Through the Keymap preferences application, users can configure the keyboard to their liking. The user's preferences are stored in a file (/system/settings/Key_map). When the machine reboots, the key map is read from this file. If the file doesn't exist, the original map encoded in the Application Server is used.

The key_map structure contains a large number of fields, but it can be broken down into these six parts:

The following sections describe the parts of the key_map structure.


The first field of the key map is a version number:

uint32 version
An internal identifier for the key map.

The version number doesn't change when the user configures the keyboard, and shouldn't be changed programmatically either. You can ignore it.


Modifier keys set states that affect other user actions on the keyboard and mouse. Eight modifier states are defined--Shift, Control, Option, Command, Menu, Caps Lock, Num Lock, and Scroll Lock. These states are discussed under "Modifier Keys" in the Keyboard Information appendix. They fairly closely match the keys caps found on a Macintosh keyboard, but only partially match those on a standard PC keyboard--which generally has a set of Alt(ernate) keys, rarely Option keys, and only sometimes Command and Menu keys. Because of these differences, the mapping of keys to modifiers is the area of the key map most open to the user's personal judgement and taste, and consequently to changes in the default configuration.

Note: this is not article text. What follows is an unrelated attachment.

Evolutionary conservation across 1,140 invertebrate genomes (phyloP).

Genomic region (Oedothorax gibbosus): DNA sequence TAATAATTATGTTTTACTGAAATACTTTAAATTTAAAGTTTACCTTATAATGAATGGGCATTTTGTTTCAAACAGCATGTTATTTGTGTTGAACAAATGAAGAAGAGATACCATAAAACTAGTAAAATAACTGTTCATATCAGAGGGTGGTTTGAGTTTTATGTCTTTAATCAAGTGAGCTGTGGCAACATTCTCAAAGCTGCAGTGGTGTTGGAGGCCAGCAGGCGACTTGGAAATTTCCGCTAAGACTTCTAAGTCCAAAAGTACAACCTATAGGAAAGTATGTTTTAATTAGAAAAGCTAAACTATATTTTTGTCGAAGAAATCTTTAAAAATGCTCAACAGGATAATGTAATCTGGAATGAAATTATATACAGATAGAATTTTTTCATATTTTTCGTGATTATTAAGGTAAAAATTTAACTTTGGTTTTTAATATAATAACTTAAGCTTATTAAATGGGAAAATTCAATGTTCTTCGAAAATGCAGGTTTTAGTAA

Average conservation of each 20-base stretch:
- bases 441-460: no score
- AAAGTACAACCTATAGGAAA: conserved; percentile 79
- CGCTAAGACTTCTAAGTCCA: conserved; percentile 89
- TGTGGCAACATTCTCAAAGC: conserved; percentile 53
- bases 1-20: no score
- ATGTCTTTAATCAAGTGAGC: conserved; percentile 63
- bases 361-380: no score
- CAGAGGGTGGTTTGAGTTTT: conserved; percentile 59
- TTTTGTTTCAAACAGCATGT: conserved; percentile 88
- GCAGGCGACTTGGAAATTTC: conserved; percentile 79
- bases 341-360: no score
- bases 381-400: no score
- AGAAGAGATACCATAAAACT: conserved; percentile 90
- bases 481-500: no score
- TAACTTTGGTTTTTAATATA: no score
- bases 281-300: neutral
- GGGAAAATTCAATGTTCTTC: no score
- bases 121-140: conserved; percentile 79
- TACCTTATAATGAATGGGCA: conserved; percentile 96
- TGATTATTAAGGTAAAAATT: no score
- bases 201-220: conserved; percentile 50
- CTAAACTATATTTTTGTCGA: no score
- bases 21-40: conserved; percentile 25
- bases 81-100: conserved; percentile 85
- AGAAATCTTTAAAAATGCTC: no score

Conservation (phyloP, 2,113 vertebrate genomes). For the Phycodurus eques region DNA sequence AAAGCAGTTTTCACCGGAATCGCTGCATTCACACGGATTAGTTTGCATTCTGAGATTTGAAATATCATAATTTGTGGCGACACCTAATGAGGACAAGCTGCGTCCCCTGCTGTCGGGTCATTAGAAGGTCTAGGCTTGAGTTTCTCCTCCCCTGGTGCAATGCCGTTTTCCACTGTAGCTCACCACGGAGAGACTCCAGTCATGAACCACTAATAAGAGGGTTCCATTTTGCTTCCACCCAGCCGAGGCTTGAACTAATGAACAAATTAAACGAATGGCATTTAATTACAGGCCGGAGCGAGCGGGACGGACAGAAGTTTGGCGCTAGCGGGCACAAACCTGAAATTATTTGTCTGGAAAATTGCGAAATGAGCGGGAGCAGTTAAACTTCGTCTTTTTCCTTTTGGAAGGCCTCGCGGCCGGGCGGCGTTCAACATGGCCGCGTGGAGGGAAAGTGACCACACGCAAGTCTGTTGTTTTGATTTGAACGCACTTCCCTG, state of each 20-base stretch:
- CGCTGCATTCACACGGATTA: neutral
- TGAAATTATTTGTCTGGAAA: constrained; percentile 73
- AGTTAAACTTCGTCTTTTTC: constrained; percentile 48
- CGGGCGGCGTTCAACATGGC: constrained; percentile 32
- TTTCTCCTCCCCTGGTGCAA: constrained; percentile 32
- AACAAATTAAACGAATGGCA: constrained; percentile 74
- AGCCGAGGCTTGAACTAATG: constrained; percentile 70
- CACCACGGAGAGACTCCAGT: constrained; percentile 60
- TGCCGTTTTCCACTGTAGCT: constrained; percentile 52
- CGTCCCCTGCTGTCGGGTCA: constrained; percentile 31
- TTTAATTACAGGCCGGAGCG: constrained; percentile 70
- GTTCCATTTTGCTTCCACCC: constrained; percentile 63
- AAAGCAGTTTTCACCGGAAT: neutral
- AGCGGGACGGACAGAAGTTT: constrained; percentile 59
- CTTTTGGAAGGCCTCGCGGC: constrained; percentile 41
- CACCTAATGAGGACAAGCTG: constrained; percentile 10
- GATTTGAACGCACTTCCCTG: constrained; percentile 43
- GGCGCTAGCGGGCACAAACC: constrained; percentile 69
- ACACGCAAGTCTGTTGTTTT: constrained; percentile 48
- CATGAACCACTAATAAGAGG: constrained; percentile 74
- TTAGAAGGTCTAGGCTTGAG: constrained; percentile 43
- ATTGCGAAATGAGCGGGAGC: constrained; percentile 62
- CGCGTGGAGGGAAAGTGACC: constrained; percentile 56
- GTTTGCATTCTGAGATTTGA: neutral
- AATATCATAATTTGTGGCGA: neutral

Since two keys, one on the left and one on the right, can be mapped to the Shift, Control, Option, and Command modifiers, the keyboard can have as many as twelve modifier keys. The key_map structure has one field for each key:

uint32 caps_key
The key that functions as the Caps Lock key; by default, this is the key labeled "Caps Lock," key 0x3b.